Clinical Epidemiology and Population Health Curriculum

Clinical Epidemiology and Population Health (CEPH) is a core component of the Harvard Medical School Pathways Curriculum. The clinical Epidemiology and Population Health Curriculum is led by DPM faculty members Laura Garabedian, PhD, MPH, Jason Block, MD, MPH, and Emily Oken, MD, MPH. Many other DPM faculty currently teach CEPH and have taught over the years in current and prior course offerings.

 

This four-year longitudinal curriculum includes several components:

 

Pre-Principal Clinical Experience:

CEPH is one of four core topic areas within the January Essentials of the Profession course, known to students as "Essentials", which also incorporates ethics, social medicine and health policy content. Essentials, which is a required month-long course taken in the first year of medical/dental school, fosters the skills and perspectives that medical and dental students need to: 

  • Critically evaluate evidence and use it appropriately in their clinical decisions and population health management;
  • Apply multiple perspectives to understand the social, economic, and political forces that affect both the burden of disease for individuals and populations, and the ability of the health system to ameliorate it; 
  • Understand the health policy context in which they will practice; and,
  • become grounded in the ethical principles that underline clinical care, research, and professionalism generally, with the facility to recognize and analyze ethical issues in practice.

The CEPH component of Essentials combines teaching of core skills of clinical epidemiology (biostatistics, study design, and critical reasoning) as they apply to the care of individuals and populations with an introduction to key public and population health topics. An overarching goal is to provide students with an appreciation of the health and well-being of individual patients and those of populations as a continuum; and to understand that improving health may involve interventions by clinicians, public health authorities, and other sectors with impact on health. In studying clinical epidemiology, we focus on interpreting and applying evidence about the occurrence and natural history of disease and on comparing the relative benefits and risks of different methods of prevention and treatment. Studying statistical principles helps us to understand how uncertainty affects our interpretation of data and clinical decisions. These skills are essential as consumers of the medical literature for patient care and for creating effective public health policies. We also seek to help students gain specific skills to foster critical thinking. These include probabilistic thinking, assessing the evidence for casual connections on the basis of available data, effective use of (always imperfect) screening and diagnostic information, and understanding cognitive biases that affect reasoning.

Additional CEPH sessions are integrated within other courses throughout the first year. Sessions co-taught with clinical experts are focused on the application of evidence to inform physical examination and diagnosis. Other sessions, co-developed and taught with medical librarians, guide students in how to find, appraise and apply evidence in practice. 

 

Post-Principal Clinical Experience: 

All pathways students are required to also take the month-long Essentials of the Profession II course in either March or October of their third or fourth year of medical school. This course, which again includes Clinical Epidemiology and Population Health as well as Ethics, Health Policy, and Social Medicine content, helps students refine their skills and perspectives to:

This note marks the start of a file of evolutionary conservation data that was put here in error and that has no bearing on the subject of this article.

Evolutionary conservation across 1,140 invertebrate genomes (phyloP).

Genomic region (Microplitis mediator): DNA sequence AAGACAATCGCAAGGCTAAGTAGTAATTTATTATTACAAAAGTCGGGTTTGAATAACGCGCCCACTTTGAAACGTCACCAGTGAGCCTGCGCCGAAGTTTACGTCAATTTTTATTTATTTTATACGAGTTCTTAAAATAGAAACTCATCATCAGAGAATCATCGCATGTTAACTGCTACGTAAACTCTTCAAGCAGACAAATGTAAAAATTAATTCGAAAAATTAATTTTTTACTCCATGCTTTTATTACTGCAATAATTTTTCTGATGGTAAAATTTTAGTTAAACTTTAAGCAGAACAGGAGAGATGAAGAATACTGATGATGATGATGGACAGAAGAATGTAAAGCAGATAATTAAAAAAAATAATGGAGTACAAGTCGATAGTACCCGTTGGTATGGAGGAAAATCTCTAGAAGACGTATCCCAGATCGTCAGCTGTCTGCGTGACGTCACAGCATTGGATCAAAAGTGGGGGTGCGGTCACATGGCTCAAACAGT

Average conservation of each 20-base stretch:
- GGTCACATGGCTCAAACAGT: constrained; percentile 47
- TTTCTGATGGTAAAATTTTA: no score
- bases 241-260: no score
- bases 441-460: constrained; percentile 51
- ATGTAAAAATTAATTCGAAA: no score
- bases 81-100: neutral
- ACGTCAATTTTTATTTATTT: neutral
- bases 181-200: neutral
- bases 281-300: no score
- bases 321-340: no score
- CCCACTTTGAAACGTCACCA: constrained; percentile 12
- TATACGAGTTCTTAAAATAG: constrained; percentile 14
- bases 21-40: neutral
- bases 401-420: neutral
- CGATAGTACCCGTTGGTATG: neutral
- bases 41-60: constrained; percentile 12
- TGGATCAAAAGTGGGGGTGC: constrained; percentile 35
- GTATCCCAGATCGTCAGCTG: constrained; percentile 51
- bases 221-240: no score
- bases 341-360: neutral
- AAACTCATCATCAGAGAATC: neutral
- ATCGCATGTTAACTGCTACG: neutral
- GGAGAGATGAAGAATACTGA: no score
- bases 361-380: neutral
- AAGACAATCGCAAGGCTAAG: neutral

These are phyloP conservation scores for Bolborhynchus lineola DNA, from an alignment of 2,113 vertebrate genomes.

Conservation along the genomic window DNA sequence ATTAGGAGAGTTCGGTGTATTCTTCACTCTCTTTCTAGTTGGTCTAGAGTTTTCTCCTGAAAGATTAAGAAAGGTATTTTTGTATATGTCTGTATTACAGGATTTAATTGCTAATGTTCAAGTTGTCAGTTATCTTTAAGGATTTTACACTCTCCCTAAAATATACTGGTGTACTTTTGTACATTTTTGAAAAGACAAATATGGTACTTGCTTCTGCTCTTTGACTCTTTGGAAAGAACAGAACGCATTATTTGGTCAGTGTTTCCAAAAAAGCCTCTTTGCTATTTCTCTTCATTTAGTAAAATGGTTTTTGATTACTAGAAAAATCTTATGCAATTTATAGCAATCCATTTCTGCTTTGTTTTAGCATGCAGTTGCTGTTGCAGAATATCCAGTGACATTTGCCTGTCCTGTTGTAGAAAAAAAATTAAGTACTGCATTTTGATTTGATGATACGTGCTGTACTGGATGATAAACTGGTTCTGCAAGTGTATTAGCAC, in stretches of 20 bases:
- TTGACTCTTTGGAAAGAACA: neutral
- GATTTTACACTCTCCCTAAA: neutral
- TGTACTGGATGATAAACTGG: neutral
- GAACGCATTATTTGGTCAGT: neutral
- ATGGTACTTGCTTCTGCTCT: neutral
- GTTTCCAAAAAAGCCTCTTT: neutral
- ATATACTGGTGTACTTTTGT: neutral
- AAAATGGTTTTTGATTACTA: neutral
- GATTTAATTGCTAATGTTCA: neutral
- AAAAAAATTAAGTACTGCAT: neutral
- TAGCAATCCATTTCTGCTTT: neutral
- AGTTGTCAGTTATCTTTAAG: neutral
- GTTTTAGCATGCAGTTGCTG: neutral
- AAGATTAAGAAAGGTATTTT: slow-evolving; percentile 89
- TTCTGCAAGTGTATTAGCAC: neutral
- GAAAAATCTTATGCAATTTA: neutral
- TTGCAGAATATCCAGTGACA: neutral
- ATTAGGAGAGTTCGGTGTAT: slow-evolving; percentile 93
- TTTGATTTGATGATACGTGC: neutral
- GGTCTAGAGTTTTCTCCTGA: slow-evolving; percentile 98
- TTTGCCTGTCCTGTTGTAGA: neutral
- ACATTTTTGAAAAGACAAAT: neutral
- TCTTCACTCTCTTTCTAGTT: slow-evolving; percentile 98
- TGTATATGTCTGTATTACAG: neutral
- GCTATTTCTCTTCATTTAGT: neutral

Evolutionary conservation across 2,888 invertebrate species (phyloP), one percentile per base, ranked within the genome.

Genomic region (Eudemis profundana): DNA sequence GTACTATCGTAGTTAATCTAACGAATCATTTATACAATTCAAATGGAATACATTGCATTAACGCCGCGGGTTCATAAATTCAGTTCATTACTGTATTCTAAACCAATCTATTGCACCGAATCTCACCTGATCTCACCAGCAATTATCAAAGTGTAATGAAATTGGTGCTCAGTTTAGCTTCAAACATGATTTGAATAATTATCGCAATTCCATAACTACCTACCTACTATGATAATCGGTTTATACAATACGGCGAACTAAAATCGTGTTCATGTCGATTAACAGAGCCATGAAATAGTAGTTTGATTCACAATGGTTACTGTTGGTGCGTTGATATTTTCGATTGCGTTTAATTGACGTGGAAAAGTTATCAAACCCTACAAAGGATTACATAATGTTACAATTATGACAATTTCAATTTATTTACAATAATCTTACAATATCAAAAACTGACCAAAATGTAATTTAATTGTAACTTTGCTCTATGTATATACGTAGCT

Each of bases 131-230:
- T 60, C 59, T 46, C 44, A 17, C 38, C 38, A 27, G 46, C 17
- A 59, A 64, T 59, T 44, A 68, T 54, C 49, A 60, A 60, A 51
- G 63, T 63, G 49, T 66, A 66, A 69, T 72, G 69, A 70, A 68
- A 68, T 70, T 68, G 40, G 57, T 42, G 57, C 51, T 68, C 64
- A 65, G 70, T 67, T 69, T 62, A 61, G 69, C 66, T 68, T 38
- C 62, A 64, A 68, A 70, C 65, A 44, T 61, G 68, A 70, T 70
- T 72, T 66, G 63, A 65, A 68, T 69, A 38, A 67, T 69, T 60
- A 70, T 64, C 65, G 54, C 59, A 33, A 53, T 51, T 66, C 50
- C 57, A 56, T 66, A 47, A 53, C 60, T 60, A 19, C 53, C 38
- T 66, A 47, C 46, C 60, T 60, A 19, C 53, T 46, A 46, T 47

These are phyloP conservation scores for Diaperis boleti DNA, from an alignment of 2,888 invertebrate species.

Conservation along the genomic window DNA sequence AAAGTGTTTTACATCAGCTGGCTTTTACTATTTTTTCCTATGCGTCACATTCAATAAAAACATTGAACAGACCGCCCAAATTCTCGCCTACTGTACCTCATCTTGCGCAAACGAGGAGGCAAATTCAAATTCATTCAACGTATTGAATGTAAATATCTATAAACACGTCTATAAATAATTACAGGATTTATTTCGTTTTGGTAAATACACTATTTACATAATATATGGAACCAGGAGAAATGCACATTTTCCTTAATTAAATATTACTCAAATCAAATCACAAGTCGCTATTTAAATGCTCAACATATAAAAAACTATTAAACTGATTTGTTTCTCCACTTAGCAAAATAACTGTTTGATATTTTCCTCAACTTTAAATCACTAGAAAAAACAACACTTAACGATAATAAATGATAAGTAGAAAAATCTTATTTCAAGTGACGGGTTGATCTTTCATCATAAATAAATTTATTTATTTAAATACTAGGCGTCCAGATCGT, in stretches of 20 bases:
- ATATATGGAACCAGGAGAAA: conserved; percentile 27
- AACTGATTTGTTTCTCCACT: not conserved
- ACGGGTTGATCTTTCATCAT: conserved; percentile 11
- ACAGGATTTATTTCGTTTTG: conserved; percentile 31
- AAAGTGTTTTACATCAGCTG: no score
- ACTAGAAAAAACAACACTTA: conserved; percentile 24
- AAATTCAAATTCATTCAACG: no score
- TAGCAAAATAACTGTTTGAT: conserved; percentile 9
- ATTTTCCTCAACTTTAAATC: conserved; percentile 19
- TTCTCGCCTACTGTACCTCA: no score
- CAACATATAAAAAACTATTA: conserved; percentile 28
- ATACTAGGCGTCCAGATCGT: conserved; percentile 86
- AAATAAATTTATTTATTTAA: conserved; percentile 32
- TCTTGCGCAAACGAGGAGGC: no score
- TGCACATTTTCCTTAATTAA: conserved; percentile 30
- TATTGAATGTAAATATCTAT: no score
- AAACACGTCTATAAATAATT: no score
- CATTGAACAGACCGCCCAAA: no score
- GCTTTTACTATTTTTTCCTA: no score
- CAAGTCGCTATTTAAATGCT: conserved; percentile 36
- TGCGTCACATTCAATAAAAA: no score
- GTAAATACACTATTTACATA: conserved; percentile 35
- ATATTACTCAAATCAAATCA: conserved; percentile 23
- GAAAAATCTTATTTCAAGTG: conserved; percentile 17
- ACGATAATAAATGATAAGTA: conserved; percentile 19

• Interpret and critique data from various sources to explore and improve population health problems and employ clinical epidemiology concepts to critically appraise population health research studies;
  • Identify the complex interplay of social and structural forces that affect health and health care to improve clinical care and advance health equity;
  • Assess the health policy context in which our health care system operates and how it informs and impacts clinical practice, while discovering opportunities for innovation and reform;
  • Discuss and appraise the ethical principles that underline care, research, and professionalism, and apply these principles to ethical issues in practice.

Weekly cross-disciplinary themes focus on:

  • Making Things Better Within Health Care Institutions
  • When Things Go Wrong
  • Mental Health and the Opioid Epidemic
  • Making Things Better at the Scale of Population Health.

The course also includes a novel collaboration with Harvard Business School (HBS). HBS faculty lead discussions of HBS cases to teach principles of value-based health care. The CEPH component of the Essentials II course focuses on identifying population health problems using real-world data from various sources and developing evidence-based strategies to improve population health. For the CEPH sessions, students attend interactive lectures on timely population health topics, given by local and national experts, and meet in student-led journal clubs to apply clinical epidemiology concepts from Essentials to critically appraise population health research studies. Covered population health topics include: preventing nosocomial infections in health care institutions disease surveillance using electronic health record and health insurance claims data, and the impact of climate change on health and health care.

 

All of the Clinical Epidemiology and Population Health sessions incorporate components of case-based collaborative learning, a new pedagogical approach designed and adopted by HMS faculty to teach medical and dental students to think critically, apply basic concepts and work in teams.